In addition to experiences within their immediate working requirements, mobility and quarantine restrictions force a significant number of women to isolate themselves with their abusers or potential abusers. As the ABAAD Resource Center for Gender Equality insists: “… in cases where there is a predisposition for violent behaviors, the frustration of being locked at home will likely cause that violence to increase.”[20] Gender-based violence is exacerbated by labor and migration uncertainty, as well as social distancing.[21] For many migrant women who do not have sufficient support networks in transit and destination countries, isolation with their aggressor is not only a potential threat on their lives, but often the only choice they have.


4. Recommendations and Conclusion

A number of UN agencies and international organizations have contributed to ensure that COVID-19 response policies are both tailored and comprehensive. Particularly, that they encompass tailored policies which take the complexities of the “migrant woman” into account. The UNDP stresses that safe facilities, especially at borders, may assist in the reduction of “the risk of contagion and situations of sexual and gender-based violence,” as well as that this must be provided to the migrant population – even those with irregular statuses without exception.[22] It further insists on the provision of bonuses and extraordinary payments with the intention of guaranteeing that migrants, and women in vulnerable situations specifically, have access to economic compensations throughout this stagnation period, regardless of their immigration status.[23]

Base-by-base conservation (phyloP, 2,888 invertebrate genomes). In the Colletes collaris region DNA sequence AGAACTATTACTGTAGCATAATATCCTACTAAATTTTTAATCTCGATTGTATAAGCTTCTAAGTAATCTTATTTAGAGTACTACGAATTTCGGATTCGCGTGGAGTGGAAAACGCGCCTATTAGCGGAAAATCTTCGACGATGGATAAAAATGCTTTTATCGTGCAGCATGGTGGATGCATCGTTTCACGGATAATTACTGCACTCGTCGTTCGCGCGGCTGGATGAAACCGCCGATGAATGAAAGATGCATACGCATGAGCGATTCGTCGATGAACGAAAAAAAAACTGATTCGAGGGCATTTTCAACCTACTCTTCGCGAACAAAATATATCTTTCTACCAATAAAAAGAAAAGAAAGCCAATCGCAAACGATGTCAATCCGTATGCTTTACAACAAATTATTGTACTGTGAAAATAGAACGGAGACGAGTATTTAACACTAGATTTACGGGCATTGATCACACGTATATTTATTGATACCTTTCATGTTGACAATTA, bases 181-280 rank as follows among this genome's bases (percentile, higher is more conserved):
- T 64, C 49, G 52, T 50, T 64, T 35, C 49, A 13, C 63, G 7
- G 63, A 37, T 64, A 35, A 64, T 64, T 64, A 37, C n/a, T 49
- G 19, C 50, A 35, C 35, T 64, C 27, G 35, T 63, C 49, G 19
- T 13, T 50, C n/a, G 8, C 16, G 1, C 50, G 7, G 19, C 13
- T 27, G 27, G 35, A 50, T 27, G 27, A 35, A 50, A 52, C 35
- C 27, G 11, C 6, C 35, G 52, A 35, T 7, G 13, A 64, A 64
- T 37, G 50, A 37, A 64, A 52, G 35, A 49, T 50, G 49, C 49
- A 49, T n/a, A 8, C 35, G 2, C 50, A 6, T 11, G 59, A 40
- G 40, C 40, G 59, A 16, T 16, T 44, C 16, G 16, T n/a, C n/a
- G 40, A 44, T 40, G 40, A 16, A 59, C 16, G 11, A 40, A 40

In addition to the UNDP’s recommendations, it is pivotal that governments ensure access to care services without discrimination. As women often fall victim to double discrimination (i.e., for being women and for being migrants), it is necessary to monitor the provision of non-discriminatory care across assistance centers, and in the health centers particularly. Confidentiality must also be protected in cases of sexual violence, domestic violence or exploitation.


[1] United Nations, “Policy Brief: The Impact of COVID-19 on Women,” Relief Web (April 9, 2020),

[2] United Nations, “Policy Brief.”